USAF moves forward with HH-60 replacement
Despite budget cuts continuing to cast a long shadow over US helicopter programmes, the US Air Force is looking to advance plans for a new Combat Rescue Helicopter (CRH).
Col Chad Franks, commanding officer of 347th Rescue Group, said acquisition plans were made more urgent by the high demand for the aging HH-60G Pave Hawk, which was putting a strain on an already stressed fleet.
‘There have been a lot of major structural cracks in the last six years in the HH-60 and increased combat damage,’ explained Franks, speaking at the IQPC International Military Helicopter conference in London on 26 January.
‘The bottom line is our availability rate is declining and our maintenance guys are having a hard time keeping up. So it is really demanding a lot from our aircraft and our people.’
The HH-60G fleet carried out more than 9,700 sorties in 2010, recovering over 1,900 personnel, with the number of sorties only falling to around 8000 sorties in 2011. In the past six years there were 83 structural issues with aircraft that required unscheduled depot maintenance.
Franks noted that the secretary of the air force had endorsed the acquisition strategy in April 2011 and the CRH programme was currently funded in the Future Years Defense Program (FYDP).
An RfP was expected to be released in March 2012, with contract award 12 months later and an IOC scheduled for 2018. With funding uncertain, however, Franks cautioned that these were ‘not written in stone’.
The CRH programme was briefed to more than 30 companies at Wright-Patterson Air Force Base, Ohio, from 9 to 11 January. The event outlined the preliminary acquisition strategy, contract strategy and programme timeline, and also outlined such requirements as airworthiness, test and evaluation, training systems and product support.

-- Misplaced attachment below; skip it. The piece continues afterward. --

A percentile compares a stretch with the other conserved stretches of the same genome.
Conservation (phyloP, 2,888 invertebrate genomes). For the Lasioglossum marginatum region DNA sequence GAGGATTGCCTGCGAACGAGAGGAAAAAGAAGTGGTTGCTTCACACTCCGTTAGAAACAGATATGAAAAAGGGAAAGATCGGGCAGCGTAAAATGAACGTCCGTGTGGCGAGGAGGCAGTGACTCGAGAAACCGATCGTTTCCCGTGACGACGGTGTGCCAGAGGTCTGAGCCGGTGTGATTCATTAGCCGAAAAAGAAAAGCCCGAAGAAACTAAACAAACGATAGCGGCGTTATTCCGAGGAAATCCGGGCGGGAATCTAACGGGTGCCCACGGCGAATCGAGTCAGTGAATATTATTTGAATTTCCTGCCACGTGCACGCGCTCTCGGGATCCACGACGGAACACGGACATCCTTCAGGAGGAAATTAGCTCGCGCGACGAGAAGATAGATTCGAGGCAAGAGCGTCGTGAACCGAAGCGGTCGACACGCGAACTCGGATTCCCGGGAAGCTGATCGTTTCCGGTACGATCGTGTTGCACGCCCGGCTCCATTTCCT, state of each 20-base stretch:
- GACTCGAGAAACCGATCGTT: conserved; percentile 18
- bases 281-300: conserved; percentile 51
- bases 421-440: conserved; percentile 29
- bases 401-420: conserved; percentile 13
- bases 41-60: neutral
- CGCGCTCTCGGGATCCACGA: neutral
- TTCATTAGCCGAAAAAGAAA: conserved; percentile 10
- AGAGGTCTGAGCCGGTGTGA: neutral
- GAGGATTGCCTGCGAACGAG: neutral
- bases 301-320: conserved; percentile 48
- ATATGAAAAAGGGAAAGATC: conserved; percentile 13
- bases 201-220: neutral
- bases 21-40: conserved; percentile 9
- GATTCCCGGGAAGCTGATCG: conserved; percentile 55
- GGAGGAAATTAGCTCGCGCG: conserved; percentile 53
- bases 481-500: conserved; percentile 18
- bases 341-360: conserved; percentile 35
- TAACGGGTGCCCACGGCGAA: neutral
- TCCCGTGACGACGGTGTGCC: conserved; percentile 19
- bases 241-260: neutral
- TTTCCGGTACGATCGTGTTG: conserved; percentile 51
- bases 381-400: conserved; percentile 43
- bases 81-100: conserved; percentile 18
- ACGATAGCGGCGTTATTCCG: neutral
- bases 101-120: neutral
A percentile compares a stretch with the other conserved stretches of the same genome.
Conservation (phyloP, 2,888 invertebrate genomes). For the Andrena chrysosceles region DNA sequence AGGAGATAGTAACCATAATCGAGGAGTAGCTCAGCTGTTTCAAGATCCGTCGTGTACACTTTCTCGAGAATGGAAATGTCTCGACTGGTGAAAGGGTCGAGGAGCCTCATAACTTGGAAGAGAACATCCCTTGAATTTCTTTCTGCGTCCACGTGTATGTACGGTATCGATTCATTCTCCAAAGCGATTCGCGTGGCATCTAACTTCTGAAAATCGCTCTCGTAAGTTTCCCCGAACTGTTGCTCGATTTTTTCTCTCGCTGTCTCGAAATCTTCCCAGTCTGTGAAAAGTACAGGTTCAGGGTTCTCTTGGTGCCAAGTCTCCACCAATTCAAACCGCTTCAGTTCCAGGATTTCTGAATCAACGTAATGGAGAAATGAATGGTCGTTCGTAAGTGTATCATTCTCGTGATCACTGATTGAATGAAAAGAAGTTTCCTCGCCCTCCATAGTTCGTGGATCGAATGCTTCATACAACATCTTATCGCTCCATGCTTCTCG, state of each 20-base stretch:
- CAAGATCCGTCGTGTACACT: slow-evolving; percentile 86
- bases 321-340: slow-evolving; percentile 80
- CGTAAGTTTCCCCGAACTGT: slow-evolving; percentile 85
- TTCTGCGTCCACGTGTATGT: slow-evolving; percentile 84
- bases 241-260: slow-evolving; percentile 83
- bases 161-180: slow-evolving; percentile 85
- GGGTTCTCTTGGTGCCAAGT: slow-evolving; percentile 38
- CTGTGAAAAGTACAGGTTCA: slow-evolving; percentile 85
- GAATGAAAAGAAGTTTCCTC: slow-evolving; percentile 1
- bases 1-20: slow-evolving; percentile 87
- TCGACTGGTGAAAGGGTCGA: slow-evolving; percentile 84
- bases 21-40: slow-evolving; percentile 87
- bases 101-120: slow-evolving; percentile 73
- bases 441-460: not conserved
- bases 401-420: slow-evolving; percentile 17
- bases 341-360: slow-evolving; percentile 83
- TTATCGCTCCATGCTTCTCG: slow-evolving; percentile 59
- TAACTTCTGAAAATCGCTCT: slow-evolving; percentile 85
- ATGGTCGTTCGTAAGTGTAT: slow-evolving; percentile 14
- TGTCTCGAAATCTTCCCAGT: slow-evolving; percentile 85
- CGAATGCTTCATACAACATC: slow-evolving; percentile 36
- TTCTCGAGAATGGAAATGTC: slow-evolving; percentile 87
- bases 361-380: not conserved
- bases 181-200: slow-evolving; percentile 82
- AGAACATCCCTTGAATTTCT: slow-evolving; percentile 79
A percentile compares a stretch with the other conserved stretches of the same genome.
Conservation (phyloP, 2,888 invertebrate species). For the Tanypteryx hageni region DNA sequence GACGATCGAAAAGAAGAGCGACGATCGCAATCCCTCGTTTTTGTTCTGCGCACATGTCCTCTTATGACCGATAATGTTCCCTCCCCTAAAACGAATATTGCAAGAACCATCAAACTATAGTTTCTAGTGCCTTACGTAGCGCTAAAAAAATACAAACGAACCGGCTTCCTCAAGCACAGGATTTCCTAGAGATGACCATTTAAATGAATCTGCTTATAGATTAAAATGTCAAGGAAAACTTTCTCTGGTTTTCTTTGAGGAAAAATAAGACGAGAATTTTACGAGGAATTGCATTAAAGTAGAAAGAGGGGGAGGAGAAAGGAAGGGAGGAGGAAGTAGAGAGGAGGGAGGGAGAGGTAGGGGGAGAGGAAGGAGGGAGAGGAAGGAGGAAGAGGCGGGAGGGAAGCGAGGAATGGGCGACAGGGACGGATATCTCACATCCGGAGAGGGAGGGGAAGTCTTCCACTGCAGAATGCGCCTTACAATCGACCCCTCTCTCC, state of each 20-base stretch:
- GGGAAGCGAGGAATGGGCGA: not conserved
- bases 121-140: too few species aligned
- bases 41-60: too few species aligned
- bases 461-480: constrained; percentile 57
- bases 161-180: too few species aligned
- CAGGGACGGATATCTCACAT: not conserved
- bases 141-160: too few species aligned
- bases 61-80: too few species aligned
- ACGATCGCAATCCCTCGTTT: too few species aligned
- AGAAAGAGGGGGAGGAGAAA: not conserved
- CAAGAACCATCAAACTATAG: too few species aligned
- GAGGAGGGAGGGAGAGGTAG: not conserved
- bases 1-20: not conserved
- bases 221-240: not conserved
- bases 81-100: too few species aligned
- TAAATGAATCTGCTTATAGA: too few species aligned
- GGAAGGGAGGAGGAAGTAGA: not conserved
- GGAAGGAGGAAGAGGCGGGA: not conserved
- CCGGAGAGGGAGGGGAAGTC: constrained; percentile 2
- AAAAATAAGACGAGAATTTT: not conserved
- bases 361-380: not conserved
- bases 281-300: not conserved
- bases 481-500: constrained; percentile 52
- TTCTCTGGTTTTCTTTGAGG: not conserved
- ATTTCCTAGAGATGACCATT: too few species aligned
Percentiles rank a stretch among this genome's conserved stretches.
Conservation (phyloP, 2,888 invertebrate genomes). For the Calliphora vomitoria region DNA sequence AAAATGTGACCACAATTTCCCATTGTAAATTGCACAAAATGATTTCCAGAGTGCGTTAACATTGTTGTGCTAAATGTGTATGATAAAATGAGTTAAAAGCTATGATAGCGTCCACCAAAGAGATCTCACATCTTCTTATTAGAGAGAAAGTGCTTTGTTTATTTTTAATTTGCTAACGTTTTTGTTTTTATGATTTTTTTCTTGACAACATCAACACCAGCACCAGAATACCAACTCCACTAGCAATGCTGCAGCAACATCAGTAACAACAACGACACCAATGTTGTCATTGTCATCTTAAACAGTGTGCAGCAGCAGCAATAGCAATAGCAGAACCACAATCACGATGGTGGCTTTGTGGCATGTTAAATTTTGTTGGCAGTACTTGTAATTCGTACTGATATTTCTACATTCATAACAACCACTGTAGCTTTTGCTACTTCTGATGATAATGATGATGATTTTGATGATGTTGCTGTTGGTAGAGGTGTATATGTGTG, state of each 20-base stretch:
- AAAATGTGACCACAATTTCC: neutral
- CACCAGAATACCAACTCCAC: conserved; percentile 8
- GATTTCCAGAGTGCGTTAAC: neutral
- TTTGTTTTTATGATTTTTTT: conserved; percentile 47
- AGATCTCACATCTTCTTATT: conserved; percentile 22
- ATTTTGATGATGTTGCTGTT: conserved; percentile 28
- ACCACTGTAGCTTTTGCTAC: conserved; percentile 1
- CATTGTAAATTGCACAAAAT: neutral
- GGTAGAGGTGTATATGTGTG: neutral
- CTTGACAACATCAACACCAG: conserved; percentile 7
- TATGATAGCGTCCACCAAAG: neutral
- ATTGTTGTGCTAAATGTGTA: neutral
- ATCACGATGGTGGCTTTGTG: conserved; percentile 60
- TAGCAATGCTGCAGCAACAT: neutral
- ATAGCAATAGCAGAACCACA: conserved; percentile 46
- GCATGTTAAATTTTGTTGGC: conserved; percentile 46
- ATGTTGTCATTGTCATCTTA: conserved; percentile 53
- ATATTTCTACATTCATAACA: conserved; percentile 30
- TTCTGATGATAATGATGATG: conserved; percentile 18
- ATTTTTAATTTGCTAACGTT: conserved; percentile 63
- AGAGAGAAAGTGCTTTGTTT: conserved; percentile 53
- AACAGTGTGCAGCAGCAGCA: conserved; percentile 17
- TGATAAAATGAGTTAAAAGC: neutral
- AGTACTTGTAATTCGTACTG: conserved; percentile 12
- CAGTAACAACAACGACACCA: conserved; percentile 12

Asked at the conference in London what the service was looking for in a potential CRH, Franks pointed to a dedicated and fully integrated aircraft.
‘What we have done over the last few years is we have put add-ons onto the aircraft but it has not been integrated the way it should have been. So for us, getting that total integration of our mission systems and our rescue systems all in one package would be ideal.’
The CRH will be designed from the offset to also carry out a wide range of missions, such as civil SAR, disaster relief, casualty/medical evacuation, humanitarian missions and non-combatant evacuation operations.
Franks noted that CSAR-X was primarily designed for one mission, which ‘really hurt it in the budget fight’ prior to its cancellation.
Meanwhile, the air force is continuing with the Operational Loss Replacement (OLR) programme, with two UH-60M aircraft accepted in 2012 to date.
‘Given the aircraft we have lost over the last nine years, our first job is to get back to 112. We are doing that by buying UH-60Ms right off the line and outfitting them with our rescue equipment.’
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